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In a more globalized society, competition has become as ubiquitous as it is contentious. Companies, customers, and governments continue to expand and move, irrespective of geographic boundaries. The information age, has allowed the seamless and cost effective exchange of goods services and information. As the information age, along with more interconnected societies continue to grow, so too will the need for effective job training. Unfortunately, adult education has not become a paramount interest to society. This is apparent with the overall lack of adult education and training mechanisms within the community. In order to better compete in a more globalized society, the constituents within society must be properly trained. America in particular, has fallen behind its Asian counterparts as it relates to both math and science. These two subjects are critical to the new found information transfer currently underway. Consequently, the adult population is not properly trained to take advantage of changing more dynamic labor environment. This labor environment, in particular, is characterized by competition from around the world, not simply the community itself. As such, it is my contention that the community must adopt new teaching mechanisms, by which, the adult population can better prepare and educate themselves. Not only are these initiatives paramount to the individuals themselves, but it is also necessary for future economic development within the community. For the purpose of this letter is outline support for a community initiative that addresses the current shortcomings of adult education. As such, this letter will aim to provide key principles by which a new adult education program can be created within the community (Merriam, 2007).
To begin, an adult learner will be characterized as any individual 18 years or older, who is participating in the activity of learning. In addition an adult learner for the purpose of this letter will exhibit one, or more of the below mentioned characteristics.
1) Delays enrollment into a post secondary institution. The individual does not enter postsecondary education in the same calendar year that he or she finished high school.
2) Attends part time for at least part of the academic year.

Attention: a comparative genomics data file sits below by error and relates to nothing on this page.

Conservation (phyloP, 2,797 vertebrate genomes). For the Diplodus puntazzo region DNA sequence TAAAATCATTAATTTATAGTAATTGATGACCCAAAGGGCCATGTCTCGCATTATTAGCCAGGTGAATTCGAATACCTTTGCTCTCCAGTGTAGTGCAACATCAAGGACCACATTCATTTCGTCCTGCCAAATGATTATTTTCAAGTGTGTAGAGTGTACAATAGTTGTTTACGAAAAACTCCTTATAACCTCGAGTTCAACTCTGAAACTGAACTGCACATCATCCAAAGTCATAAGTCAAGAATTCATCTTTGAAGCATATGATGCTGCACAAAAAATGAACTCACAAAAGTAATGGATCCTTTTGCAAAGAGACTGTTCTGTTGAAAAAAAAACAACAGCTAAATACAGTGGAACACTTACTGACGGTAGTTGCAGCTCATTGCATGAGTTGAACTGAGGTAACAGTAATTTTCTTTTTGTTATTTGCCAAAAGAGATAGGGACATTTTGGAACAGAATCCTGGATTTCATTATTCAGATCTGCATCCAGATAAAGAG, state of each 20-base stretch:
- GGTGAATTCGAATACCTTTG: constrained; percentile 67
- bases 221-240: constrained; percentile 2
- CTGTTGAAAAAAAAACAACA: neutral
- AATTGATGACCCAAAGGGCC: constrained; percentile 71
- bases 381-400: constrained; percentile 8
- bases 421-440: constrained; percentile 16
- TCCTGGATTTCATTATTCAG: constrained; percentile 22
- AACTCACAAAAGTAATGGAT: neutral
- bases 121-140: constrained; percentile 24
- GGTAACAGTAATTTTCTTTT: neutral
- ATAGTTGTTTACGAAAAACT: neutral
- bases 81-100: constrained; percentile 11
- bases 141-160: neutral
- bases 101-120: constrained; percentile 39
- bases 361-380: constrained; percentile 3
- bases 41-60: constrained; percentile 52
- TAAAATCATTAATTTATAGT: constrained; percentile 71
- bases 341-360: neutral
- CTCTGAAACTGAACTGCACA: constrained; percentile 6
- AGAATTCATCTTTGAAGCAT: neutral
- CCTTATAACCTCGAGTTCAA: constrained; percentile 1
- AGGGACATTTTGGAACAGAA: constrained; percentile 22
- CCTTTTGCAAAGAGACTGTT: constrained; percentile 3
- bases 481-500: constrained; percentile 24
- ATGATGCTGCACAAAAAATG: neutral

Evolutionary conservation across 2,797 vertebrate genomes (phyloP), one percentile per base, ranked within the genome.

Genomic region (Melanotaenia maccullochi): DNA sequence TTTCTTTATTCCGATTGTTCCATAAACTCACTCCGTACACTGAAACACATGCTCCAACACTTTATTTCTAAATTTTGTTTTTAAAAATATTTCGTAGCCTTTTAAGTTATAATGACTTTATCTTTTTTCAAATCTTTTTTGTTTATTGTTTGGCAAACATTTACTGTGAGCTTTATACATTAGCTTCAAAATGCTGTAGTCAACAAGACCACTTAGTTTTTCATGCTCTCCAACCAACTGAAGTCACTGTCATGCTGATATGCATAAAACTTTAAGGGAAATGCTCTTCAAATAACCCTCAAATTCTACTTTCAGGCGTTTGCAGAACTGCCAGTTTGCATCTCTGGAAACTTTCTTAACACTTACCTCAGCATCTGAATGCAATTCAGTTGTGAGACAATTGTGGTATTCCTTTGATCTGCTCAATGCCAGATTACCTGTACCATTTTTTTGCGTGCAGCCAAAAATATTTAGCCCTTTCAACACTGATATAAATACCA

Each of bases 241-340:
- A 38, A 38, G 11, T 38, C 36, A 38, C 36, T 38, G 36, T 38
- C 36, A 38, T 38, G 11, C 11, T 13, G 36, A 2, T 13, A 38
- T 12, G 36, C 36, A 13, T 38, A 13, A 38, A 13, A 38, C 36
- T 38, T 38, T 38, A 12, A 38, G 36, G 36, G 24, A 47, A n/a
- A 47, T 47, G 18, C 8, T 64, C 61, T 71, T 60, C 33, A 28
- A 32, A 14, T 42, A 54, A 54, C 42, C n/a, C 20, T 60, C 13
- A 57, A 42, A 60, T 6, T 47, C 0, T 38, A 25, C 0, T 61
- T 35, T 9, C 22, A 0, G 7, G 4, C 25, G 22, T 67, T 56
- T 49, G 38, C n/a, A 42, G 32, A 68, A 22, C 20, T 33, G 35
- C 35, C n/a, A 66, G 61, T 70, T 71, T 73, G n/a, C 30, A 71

3) Continuously works full time while enrolled. Full time will be defined as 30 hours or more of work during the week
4) In regards to financial aid and other education subsidies, the individual is generally considered financially independent
5) Has children, a spouse, or other dependents living within the home
6) Has not obtained a high school diploma
7) Is a single parent
A quick glance at the list reveals some very interesting concepts in regards to adult education. For one, the mechanism of instruction must be flexible as the adult learner is often occupied by large time commitments. Adult education relies on the fact that adults are self-oriented and are responsible for making their own decisions. Adults don't learn in the same manner as children do primarily to their personality structure. In many instances adult personality structure is almost fully developed at this stage of their lives. In addition, a series of habits and practices have been acquired during their lifetime that are now difficult to displace. As such, the community should be in favor of more opportunities for adult education. As mentioned above adult education not only helps support the community at large, but it also provided financial security for those individuals looking for a better opportunity. The community, to remain competitive, should elect to support and create new adult education initiative that aim to provide the skills needed for a globalized economy. In order to do so, the community must understand the principles of adult education, which will ultimately determine the success of any program.